How the Word is to be Read
A Series on The Westminster Larger Catechism Q&A 154-160

Editor’s Note: This is part 4 of a 10 part series on Westminster Larger Catechism Question and Answers 154-160.

The Holy Bible holds the distinguished honor of being the world’s most printed book in history, having sold more than 3.9 Billion copies over the past 50 years alone. Joining the Bible in the list of world’s most printed and sold books are in second place, the Works of Mao Tse-tung, with 820 Million copies, third place J.K. Rowling’s Harry Potter series with 400 Million copies, and in fourth place J.R.R. Tolkien’s The Lord of the Rings series with 103 Million copies.[1] To say that the Bible far outstrips its nearest competitors in substance, sales, and antiquity is more than a mild understatement. While this statistic is indeed impressive there is another that is altogether troubling: that while Bible sales are up, Biblical literacy is at a disheartening low.[2] The Bible is considered by many today as simply a book like all other books and as such one that may be cast aside, or left shelved and bathed in dust. At the heart of this issue is that people read the Bible on their own terms, and not the terms of the Bible itself. The Westminster Divines felt the tension of this very issue when they asked the 157th question of their Larger Catechism, “How is the Word of God to be read?” Their answer is still accurate and to be valued by people today as the Bible itself is much more than simply a book, it is the very Word of God. There are three emphases derived from Larger Catechism 157 that must prevail in us if we are to read the Bible rightly.

157. How is the Word of God to be read?

The holy Scriptures are to be read with an high and reverent esteem of them; with a firm persuasion that they are the very Word of God, and that he only can enable us to understand them; with desire to know, believe, and obey the will of God revealed in them; with diligence, and attention to the matter and scope of them; with meditation, application, self-denial, and prayer.

Bible Readers Must Have a Godward Gaze

The Divines first encourage us to read the Bible with “an high and reverent esteem”, but what does this truly mean? This principally means that we should read the Bible with an attitude different than what is appropriate for every other book. Other books are written by fallible men who struggle with bias, are limited by various weaknesses, and are prone to err which require people to read with a critical and often skeptical eye. What makes the Bible so worthy of reverence is its author. The Bible contains not the words of an ivory tower scholar, a retired football player, some witty millennial with aspirations, or even the musings of mystical gurus, but those of the Living God who is infinite, eternal, and unchangeable in His being, wisdom, power, holiness, justice, goodness and truth. His words reflect His attributes and testify to eternal truths that are measured by the standard of His perfections. To say that we ought to read the Scriptures with “an high and reverent esteem” is to say that they require the reader to rejoice in the majesty of their author who is divine.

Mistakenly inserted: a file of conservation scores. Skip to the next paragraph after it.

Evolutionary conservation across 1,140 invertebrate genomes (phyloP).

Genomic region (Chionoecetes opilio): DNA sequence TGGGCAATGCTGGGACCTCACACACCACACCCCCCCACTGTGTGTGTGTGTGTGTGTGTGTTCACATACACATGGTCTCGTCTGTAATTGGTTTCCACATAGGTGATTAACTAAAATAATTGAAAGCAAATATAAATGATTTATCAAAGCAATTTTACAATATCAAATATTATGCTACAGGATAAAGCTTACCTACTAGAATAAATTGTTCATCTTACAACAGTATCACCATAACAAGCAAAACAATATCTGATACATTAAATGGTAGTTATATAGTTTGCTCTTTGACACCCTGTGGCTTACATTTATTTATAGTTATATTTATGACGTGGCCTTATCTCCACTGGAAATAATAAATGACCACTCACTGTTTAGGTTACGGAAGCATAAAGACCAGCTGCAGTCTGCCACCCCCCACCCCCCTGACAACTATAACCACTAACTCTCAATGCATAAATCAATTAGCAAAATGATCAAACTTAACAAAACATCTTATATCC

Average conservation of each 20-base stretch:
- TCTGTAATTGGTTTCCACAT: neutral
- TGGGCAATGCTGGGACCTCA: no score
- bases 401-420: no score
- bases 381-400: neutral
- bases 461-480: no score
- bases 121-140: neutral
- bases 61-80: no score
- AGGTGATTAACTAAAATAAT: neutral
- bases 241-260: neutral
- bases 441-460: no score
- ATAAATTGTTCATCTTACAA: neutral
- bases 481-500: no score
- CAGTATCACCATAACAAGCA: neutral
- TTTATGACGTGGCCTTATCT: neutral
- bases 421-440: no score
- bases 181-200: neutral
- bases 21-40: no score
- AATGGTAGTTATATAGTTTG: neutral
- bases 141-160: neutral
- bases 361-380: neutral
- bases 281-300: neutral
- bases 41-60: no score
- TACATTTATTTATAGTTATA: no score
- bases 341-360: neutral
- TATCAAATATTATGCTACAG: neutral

Not only are readers to have a high regard for the scriptures but also, they ought to have “a firm persuasion that they are the very word of God.” Many today irreligiously dismiss the Bible as simply a collection of a great number of writings from human authors spanning many centuries. While it is certainly the case that even from the Bible’s own account that the Scriptures were written by the hands of men, they were not however written independently of God. The Bible’s own teaching (2 Pet. 1:21) is that “no prophecy was ever produced by the will of man, but men spoke from God as they were carried along by the Holy Spirit.” So prolific is the Bible’s own claim to be the very word of God that it is impossible to maintain any of its truths apart from its most essential claim of divine authorship. Without a “firm persuasion” that the Bible is “the very word of God,” no reader can make any coherent or profitable study of the Bible or its teachings.